John is an 8-year-old from Verona with cerebral palsy and autism. When school is in regular session, he works directly with an aide all day. But now, with school buildings closed statewide in the wake of the COVID-19 outbreak, that’s not happening.
“He gets occupational therapy, physical therapy, speech therapy,” said Regina Tully, his mother. “And obviously, since we’re home, he’s not getting, it’s not the one-on-one contact that he would normally get at school.”
John is just one of the 200,000 children in New Jersey whose education is tailored to their special needs, following individual plans often involving extra support and assistance. In many cases, that doesn’t transfer easily to the world of remote learning that state officials have put in place to get the education system past the coronavirus crisis.
Advocates say state officials must pay close attention to special-needs students and others whose learning could especially suffer during the suspension of regular instruction.
Governor is asked to set up task force
Late last week, the Education Law Center and eight other groups, including the ACLU of New Jersey, wrote to Gov. Phil Murphy asking that he create a Coronavirus Education Task Force to assess how those students are faring, both short- and long-term.
“No matter how well districts respond to the unprecedented closing of their schools, a significant number of students will fall behind educationally due to the loss of in-school services,” the Law Center said in a statement accompanying the letter. “Certain student groups are especially vulnerable to learning loss, including preschoolers, students in the early elementary grades, students with disabilities, English language learners, students who are homeless or in foster care, and at-risk students throughout the age spectrum.”
Murphy was asked about special-needs students during his daily press briefing on the coronavirus yesterday and about the worries concerning potential learning loss. Murphy said he would consider the groups’ request for a task force after speaking to education commissioner Dr. Lamont Repollet; he acknowledged that maintaining a high level of instruction is one of the challenges ahead.
“It is something we are all keenly interested in,” Murphy said. “I have four kids myself who are all remotely learning right now, and we all want to make sure. We’re the Number One public education system in America, and we’re there for a reason, and that has a lot to do with the model we have used for decades, if not centuries.”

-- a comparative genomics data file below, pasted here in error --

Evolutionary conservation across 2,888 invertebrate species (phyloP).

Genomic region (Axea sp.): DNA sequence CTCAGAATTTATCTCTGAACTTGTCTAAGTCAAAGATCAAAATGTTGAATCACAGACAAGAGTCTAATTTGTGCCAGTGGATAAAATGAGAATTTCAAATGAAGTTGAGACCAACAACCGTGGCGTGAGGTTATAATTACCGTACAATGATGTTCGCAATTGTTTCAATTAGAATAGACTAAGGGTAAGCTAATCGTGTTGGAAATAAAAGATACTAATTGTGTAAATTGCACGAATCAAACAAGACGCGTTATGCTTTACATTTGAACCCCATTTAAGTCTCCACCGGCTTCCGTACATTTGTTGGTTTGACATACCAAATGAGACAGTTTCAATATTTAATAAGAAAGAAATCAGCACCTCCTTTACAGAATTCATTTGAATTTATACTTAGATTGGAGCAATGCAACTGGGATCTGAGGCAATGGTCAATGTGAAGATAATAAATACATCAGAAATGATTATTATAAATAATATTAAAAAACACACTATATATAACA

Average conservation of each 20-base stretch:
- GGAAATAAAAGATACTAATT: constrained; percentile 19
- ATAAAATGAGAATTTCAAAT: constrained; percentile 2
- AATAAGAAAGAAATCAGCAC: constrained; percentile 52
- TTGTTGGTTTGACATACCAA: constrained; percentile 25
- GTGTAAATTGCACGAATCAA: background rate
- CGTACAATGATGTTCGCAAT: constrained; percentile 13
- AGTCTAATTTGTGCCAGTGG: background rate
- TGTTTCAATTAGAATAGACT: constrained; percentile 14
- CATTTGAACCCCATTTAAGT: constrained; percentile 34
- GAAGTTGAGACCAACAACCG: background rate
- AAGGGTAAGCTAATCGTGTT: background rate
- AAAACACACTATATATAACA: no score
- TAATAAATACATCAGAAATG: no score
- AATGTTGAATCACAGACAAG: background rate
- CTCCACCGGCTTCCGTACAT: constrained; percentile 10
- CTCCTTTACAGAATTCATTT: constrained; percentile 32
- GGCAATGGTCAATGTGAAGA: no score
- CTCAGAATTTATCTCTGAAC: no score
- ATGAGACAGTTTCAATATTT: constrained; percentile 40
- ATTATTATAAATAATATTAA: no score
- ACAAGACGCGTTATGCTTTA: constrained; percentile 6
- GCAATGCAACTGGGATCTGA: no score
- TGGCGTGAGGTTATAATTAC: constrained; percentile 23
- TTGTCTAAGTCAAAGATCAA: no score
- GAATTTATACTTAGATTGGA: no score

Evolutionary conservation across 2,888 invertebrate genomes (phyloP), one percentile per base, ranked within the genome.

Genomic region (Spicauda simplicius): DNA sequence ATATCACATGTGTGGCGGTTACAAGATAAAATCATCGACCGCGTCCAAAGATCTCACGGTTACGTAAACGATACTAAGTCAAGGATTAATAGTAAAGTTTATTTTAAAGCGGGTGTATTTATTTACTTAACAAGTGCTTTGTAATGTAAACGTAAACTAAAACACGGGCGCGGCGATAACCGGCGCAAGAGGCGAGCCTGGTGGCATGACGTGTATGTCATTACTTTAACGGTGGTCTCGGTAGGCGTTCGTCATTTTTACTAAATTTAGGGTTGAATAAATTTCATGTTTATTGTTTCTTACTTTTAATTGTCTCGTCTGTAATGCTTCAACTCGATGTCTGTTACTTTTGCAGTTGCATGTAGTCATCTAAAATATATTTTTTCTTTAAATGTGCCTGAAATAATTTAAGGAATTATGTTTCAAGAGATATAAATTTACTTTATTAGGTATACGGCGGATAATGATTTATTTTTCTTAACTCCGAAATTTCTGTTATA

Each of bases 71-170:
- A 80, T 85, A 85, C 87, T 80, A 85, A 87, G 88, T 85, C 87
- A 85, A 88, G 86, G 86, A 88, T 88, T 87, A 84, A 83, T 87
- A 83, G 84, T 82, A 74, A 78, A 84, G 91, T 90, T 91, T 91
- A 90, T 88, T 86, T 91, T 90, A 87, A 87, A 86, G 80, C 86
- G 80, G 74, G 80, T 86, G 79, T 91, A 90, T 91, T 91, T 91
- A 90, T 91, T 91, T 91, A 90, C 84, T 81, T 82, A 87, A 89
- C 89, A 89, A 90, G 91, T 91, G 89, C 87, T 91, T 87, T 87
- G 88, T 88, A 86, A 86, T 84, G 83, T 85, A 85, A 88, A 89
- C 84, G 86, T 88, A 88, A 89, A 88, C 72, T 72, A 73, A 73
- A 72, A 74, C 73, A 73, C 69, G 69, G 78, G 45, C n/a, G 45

The state Department of Education said it is taking steps to support special-needs students during the school closures.
‘Always a challenge’
“Teachers know their students the best, and they’re providing instruction in a number of ways that best meet the students’ needs, whether it is electronic or in paper, or face to face through the Internet,” DOE spokesman Mike Yaple said in a statement. “Meeting the needs of children with disabilities is always a challenge, and our educators, service providers and families are working together to provide the best instruction and services possible in these difficult times.”
Meanwhile, on the home front, parents across New Jersey are having to adjust to the new reality. But Tully and others like her face some unique issues.
A speech therapist herself, she’s working remotely while schools are closed. She says most days her family is in “survival mode.” She’s getting remote support from John’s teachers, but now she must be the physical support that he requires.
She has three kids, each with different needs.
“I have a typical 6-year-old and then a 3-year-old who’s also preschool disabled,” she said. “So it’s difficult to try and teach these three kids and also maintain work and some sense of normalcy in their lives.”
Tully had the opportunity to bring a part-time aide into their home to work with John. He has other medical complications and she feared it might put him at greater risk of getting coronavirus, but went ahead. “Ultimately the decision I made was to keep services going as long as I can to help with my mental well-being and give me some type of support,” Tully said.
She had been using the support to work with her 6-year-old, Julia. She worries that, ultimately, she might be the one most impacted by all of this. “I’ve thought about getting a tutor to work with her every day once everything does come back, because she will, she will fall behind,” she said. But the family just learned the aide now has a sick child and there’s no telling when she’ll be back. So, for now, Regina Tully is handling it all by herself.